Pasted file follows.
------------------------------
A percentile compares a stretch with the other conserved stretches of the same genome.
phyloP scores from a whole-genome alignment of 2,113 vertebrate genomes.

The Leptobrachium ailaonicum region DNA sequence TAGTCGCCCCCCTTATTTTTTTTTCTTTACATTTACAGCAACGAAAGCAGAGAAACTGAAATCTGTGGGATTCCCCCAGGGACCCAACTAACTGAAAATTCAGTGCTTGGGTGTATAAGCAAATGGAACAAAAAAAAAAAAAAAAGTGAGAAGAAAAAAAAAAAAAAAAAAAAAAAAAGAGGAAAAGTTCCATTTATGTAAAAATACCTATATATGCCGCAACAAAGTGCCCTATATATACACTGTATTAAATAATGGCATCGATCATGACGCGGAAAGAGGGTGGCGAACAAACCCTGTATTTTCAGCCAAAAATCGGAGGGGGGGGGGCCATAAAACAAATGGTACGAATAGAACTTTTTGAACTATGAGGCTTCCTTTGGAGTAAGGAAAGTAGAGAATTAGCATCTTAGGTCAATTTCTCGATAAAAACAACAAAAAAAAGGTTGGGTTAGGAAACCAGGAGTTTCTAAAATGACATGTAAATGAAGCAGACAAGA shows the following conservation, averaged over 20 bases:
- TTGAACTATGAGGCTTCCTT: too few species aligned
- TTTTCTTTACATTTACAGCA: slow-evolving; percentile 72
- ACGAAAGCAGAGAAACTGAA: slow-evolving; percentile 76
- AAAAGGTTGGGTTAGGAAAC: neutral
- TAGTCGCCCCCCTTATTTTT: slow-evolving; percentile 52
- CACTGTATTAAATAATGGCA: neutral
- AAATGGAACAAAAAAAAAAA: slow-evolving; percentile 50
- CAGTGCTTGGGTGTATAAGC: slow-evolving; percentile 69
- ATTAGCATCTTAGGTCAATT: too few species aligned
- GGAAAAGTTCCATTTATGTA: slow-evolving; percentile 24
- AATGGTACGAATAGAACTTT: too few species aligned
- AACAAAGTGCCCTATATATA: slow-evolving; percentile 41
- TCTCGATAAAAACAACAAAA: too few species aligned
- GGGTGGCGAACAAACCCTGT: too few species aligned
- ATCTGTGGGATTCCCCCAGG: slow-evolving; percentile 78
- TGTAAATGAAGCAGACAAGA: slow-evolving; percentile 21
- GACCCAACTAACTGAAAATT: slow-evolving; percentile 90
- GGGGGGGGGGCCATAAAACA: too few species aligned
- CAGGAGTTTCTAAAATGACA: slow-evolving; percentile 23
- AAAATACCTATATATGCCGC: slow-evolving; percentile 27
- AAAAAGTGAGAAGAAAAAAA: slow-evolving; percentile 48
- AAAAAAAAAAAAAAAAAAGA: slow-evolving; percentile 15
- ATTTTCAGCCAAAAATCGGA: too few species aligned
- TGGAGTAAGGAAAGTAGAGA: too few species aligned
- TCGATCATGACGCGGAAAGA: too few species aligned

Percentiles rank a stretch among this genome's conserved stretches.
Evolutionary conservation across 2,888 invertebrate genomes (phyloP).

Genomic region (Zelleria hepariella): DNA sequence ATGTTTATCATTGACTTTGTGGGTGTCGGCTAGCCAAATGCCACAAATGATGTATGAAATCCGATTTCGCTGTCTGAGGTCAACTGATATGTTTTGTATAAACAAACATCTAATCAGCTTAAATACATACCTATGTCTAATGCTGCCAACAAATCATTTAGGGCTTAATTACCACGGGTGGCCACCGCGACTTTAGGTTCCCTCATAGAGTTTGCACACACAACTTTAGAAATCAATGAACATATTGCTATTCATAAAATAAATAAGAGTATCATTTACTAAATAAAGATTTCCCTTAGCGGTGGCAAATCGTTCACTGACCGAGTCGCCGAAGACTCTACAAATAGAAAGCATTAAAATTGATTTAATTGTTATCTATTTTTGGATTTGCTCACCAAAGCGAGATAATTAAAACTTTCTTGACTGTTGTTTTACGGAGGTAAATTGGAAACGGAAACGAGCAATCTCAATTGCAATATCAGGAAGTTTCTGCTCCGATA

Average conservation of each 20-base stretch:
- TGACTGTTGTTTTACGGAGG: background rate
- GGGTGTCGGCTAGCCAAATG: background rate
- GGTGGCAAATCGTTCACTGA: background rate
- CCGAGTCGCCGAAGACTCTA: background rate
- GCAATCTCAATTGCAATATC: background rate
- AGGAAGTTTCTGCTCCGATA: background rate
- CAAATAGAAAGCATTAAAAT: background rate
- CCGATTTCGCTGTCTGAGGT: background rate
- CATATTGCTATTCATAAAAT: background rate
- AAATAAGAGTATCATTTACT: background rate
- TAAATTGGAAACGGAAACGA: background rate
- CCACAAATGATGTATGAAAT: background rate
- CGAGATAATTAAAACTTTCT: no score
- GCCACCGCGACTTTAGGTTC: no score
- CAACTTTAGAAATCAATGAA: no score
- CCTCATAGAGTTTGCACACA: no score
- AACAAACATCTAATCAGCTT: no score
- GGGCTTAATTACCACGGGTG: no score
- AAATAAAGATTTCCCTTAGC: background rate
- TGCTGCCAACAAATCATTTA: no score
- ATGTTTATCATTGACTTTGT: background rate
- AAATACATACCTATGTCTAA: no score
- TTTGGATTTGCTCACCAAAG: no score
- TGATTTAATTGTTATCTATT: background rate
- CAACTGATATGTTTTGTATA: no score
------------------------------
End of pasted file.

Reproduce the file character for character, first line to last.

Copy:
A percentile compares a stretch with the other conserved stretches of the same genome.
phyloP scores from a whole-genome alignment of 2,113 vertebrate genomes.

The Leptobrachium ailaonicum region DNA sequence TAGTCGCCCCCCTTATTTTTTTTTCTTTACATTTACAGCAACGAAAGCAGAGAAACTGAAATCTGTGGGATTCCCCCAGGGACCCAACTAACTGAAAATTCAGTGCTTGGGTGTATAAGCAAATGGAACAAAAAAAAAAAAAAAAGTGAGAAGAAAAAAAAAAAAAAAAAAAAAAAAAGAGGAAAAGTTCCATTTATGTAAAAATACCTATATATGCCGCAACAAAGTGCCCTATATATACACTGTATTAAATAATGGCATCGATCATGACGCGGAAAGAGGGTGGCGAACAAACCCTGTATTTTCAGCCAAAAATCGGAGGGGGGGGGGCCATAAAACAAATGGTACGAATAGAACTTTTTGAACTATGAGGCTTCCTTTGGAGTAAGGAAAGTAGAGAATTAGCATCTTAGGTCAATTTCTCGATAAAAACAACAAAAAAAAGGTTGGGTTAGGAAACCAGGAGTTTCTAAAATGACATGTAAATGAAGCAGACAAGA shows the following conservation, averaged over 20 bases:
- TTGAACTATGAGGCTTCCTT: too few species aligned
- TTTTCTTTACATTTACAGCA: slow-evolving; percentile 72
- ACGAAAGCAGAGAAACTGAA: slow-evolving; percentile 76
- AAAAGGTTGGGTTAGGAAAC: neutral
- TAGTCGCCCCCCTTATTTTT: slow-evolving; percentile 52
- CACTGTATTAAATAATGGCA: neutral
- AAATGGAACAAAAAAAAAAA: slow-evolving; percentile 50
- CAGTGCTTGGGTGTATAAGC: slow-evolving; percentile 69
- ATTAGCATCTTAGGTCAATT: too few species aligned
- GGAAAAGTTCCATTTATGTA: slow-evolving; percentile 24
- AATGGTACGAATAGAACTTT: too few species aligned
- AACAAAGTGCCCTATATATA: slow-evolving; percentile 41
- TCTCGATAAAAACAACAAAA: too few species aligned
- GGGTGGCGAACAAACCCTGT: too few species aligned
- ATCTGTGGGATTCCCCCAGG: slow-evolving; percentile 78
- TGTAAATGAAGCAGACAAGA: slow-evolving; percentile 21
- GACCCAACTAACTGAAAATT: slow-evolving; percentile 90
- GGGGGGGGGGCCATAAAACA: too few species aligned
- CAGGAGTTTCTAAAATGACA: slow-evolving; percentile 23
- AAAATACCTATATATGCCGC: slow-evolving; percentile 27
- AAAAAGTGAGAAGAAAAAAA: slow-evolving; percentile 48
- AAAAAAAAAAAAAAAAAAGA: slow-evolving; percentile 15
- ATTTTCAGCCAAAAATCGGA: too few species aligned
- TGGAGTAAGGAAAGTAGAGA: too few species aligned
- TCGATCATGACGCGGAAAGA: too few species aligned

Percentiles rank a stretch among this genome's conserved stretches.
Evolutionary conservation across 2,888 invertebrate genomes (phyloP).

Genomic region (Zelleria hepariella): DNA sequence ATGTTTATCATTGACTTTGTGGGTGTCGGCTAGCCAAATGCCACAAATGATGTATGAAATCCGATTTCGCTGTCTGAGGTCAACTGATATGTTTTGTATAAACAAACATCTAATCAGCTTAAATACATACCTATGTCTAATGCTGCCAACAAATCATTTAGGGCTTAATTACCACGGGTGGCCACCGCGACTTTAGGTTCCCTCATAGAGTTTGCACACACAACTTTAGAAATCAATGAACATATTGCTATTCATAAAATAAATAAGAGTATCATTTACTAAATAAAGATTTCCCTTAGCGGTGGCAAATCGTTCACTGACCGAGTCGCCGAAGACTCTACAAATAGAAAGCATTAAAATTGATTTAATTGTTATCTATTTTTGGATTTGCTCACCAAAGCGAGATAATTAAAACTTTCTTGACTGTTGTTTTACGGAGGTAAATTGGAAACGGAAACGAGCAATCTCAATTGCAATATCAGGAAGTTTCTGCTCCGATA

Average conservation of each 20-base stretch:
- TGACTGTTGTTTTACGGAGG: background rate
- GGGTGTCGGCTAGCCAAATG: background rate
- GGTGGCAAATCGTTCACTGA: background rate
- CCGAGTCGCCGAAGACTCTA: background rate
- GCAATCTCAATTGCAATATC: background rate
- AGGAAGTTTCTGCTCCGATA: background rate
- CAAATAGAAAGCATTAAAAT: background rate
- CCGATTTCGCTGTCTGAGGT: background rate
- CATATTGCTATTCATAAAAT: background rate
- AAATAAGAGTATCATTTACT: background rate
- TAAATTGGAAACGGAAACGA: background rate
- CCACAAATGATGTATGAAAT: background rate
- CGAGATAATTAAAACTTTCT: no score
- GCCACCGCGACTTTAGGTTC: no score
- CAACTTTAGAAATCAATGAA: no score
- CCTCATAGAGTTTGCACACA: no score
- AACAAACATCTAATCAGCTT: no score
- GGGCTTAATTACCACGGGTG: no score
- AAATAAAGATTTCCCTTAGC: background rate
- TGCTGCCAACAAATCATTTA: no score
- ATGTTTATCATTGACTTTGT: background rate
- AAATACATACCTATGTCTAA: no score
- TTTGGATTTGCTCACCAAAG: no score
- TGATTTAATTGTTATCTATT: background rate
- CAACTGATATGTTTTGTATA: no score